Maharashtra warns of using stringent law to break medicos strike

Mumbai: The Maharashtra government threatened to invoke the provisions of the stringent Maharashtra Essential Services Maintenance Act (MESMA) against striking medicos if they failed to resume duties by Sunday.

Simultaneously Chief Minister Prithviraj Chavan issued an appeal to the 12,000 striking doctors, affiliated to the Maharashtra Associaton of Gazetted Medical Officers (MAGMO), to return to work in the interests of the patients.

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The doctors, including specialists, gynaecologists, surgeons, orthopaedics etc, have been agitating since July 1 for various demand and held several rounds of meetings with the state government to resolve their long-pending issues.

The doctors organisation has demanded implementation of the Sixth Pay Commission’s recommendations for all state medical officers in the public health department with effect from Jan 1, 2006, which would nearly double their salaries, and a pay hike.

Besides, they want an increase in the retirement age from 58 to 62 years, regularisation of promotion procedure, optional non-practising allowance for medical officers pursuing post-graduate and fixed working hours.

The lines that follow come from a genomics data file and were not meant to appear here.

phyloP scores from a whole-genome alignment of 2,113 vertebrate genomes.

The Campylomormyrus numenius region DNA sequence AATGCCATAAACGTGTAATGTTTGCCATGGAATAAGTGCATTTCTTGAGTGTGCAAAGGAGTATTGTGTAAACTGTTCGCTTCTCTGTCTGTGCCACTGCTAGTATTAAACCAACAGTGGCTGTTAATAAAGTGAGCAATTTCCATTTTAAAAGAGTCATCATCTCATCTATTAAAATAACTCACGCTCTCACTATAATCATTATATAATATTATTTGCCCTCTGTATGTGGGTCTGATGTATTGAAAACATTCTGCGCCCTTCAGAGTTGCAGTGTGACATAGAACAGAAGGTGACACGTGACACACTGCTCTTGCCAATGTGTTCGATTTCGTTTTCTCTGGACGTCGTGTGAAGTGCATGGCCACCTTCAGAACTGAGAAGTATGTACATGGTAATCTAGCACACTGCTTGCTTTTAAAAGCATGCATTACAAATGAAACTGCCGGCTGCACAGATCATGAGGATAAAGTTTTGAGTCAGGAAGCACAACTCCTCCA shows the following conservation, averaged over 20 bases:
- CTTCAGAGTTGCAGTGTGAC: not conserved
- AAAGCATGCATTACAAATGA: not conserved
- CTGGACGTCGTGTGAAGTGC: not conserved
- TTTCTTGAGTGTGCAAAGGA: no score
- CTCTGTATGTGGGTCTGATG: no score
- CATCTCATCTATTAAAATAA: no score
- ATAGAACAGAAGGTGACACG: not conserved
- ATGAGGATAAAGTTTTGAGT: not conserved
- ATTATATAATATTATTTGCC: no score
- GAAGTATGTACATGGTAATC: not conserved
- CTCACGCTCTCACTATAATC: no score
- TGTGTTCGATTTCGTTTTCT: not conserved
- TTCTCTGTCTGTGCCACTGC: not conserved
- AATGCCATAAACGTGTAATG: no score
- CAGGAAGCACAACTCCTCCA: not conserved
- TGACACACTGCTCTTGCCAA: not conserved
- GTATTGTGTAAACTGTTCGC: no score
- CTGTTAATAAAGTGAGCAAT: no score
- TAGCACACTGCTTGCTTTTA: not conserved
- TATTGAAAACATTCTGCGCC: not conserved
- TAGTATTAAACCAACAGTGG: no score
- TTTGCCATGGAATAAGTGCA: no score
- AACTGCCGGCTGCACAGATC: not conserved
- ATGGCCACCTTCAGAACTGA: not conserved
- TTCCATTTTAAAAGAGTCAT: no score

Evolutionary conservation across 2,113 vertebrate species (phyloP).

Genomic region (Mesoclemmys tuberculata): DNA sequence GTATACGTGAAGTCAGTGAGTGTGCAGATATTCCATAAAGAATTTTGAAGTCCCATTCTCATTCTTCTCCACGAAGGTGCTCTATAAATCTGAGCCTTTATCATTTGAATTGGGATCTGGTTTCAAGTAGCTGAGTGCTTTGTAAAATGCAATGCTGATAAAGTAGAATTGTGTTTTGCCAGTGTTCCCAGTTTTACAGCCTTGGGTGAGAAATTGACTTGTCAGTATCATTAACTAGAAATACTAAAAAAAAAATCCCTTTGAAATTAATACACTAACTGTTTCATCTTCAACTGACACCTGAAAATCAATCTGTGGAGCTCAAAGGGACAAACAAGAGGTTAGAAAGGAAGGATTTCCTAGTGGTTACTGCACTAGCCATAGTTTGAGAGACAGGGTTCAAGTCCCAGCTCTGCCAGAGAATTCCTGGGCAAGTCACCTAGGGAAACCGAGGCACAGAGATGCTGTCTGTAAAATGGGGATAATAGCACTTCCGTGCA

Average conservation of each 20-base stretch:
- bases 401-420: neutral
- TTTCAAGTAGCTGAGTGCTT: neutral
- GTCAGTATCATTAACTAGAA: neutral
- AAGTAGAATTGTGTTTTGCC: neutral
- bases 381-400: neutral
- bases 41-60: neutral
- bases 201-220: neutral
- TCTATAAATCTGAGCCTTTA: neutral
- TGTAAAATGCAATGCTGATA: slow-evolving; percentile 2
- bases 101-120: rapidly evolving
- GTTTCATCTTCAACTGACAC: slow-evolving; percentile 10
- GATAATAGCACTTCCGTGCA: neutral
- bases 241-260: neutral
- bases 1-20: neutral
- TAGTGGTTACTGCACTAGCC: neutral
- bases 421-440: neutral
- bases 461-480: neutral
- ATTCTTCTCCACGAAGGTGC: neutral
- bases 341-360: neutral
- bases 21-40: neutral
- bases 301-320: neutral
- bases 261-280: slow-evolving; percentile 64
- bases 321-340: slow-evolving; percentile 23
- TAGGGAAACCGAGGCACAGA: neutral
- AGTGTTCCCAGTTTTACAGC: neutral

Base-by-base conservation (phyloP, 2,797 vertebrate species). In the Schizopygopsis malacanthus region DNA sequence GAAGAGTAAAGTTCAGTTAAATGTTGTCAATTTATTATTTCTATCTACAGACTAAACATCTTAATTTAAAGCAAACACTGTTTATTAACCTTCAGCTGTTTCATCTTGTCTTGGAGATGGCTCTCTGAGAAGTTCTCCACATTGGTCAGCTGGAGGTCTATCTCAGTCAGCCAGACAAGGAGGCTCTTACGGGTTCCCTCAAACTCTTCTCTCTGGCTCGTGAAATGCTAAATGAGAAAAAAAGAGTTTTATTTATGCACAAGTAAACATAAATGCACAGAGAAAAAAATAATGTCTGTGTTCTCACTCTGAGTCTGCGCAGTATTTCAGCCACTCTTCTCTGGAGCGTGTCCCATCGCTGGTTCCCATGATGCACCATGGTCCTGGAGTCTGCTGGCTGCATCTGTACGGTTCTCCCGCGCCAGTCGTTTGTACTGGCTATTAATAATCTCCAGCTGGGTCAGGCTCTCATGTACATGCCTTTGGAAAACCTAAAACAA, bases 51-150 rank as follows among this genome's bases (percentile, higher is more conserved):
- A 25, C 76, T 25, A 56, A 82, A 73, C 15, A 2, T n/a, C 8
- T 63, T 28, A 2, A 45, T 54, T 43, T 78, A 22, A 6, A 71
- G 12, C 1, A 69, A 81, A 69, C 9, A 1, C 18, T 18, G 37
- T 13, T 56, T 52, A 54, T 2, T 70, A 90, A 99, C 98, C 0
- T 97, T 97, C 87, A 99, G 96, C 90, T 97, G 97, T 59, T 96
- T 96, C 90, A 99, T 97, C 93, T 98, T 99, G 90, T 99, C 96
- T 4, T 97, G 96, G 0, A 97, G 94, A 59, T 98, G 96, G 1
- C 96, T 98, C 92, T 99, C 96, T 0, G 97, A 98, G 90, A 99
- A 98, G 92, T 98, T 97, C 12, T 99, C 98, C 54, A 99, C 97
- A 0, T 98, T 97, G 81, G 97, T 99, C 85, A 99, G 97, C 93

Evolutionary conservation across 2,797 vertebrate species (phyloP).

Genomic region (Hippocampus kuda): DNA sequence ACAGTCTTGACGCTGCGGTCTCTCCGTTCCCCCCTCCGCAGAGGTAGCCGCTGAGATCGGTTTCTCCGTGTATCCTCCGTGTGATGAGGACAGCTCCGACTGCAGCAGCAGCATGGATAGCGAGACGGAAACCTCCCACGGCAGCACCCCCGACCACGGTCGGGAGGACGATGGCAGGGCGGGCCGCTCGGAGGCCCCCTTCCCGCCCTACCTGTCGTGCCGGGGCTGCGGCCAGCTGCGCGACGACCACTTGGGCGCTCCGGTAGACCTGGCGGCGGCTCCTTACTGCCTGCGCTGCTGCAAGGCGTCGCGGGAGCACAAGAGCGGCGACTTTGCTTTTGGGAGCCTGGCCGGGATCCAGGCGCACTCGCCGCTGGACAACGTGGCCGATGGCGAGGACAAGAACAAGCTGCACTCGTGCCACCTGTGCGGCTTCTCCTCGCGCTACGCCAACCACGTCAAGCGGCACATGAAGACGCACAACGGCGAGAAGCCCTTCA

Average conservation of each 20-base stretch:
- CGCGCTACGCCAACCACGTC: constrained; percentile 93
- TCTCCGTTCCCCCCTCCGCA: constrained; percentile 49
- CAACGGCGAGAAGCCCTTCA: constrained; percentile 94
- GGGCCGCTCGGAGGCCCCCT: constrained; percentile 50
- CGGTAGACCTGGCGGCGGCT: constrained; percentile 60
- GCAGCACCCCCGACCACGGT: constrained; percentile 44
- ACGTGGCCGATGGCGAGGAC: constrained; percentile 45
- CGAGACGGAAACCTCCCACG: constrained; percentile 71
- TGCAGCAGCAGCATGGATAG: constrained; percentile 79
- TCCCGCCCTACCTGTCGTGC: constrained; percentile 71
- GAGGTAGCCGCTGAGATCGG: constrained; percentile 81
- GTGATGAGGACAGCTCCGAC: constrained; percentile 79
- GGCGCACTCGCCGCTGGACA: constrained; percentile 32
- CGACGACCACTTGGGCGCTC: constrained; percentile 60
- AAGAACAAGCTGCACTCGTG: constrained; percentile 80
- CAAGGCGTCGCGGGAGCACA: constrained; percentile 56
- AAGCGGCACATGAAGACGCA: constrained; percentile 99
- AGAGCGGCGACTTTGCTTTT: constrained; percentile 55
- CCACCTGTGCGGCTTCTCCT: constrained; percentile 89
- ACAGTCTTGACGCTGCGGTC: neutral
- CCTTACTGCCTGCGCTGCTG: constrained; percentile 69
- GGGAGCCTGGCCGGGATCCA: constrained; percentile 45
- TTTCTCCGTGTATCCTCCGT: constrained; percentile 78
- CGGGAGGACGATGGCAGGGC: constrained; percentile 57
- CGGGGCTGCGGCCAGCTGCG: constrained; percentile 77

Principal Secretary (Health) Sujata Saunik warned Saturday evening that those who fail to report to work by Sunday morning could face action under the MESMA.

So far, barely three percent of the striking doctors have resumed duties even as chaos reigned in the medical infrastructure across the state, particularly hitting the urban poor and villagers in remote parts hard.

As many as 37 district hospitals, 80 sub-district hospitals and 363 rural hospitals have virtually downed shutters to patients in view of the strike since the past five days.

As estimated half a million patients across the state have been deprived of OPD treatment and another 100,000 patients neglected for regular ongoing treatment.

Around 6,000 surgeries have been postponed or cancelled and hundreds of medical autopsies shelved since the past few days, which in turn could affect other sectors.

A critical area hit badly is pregnant women who are virtually rushing from one place to another for deliveries, and delivery of premature babies with no medical support.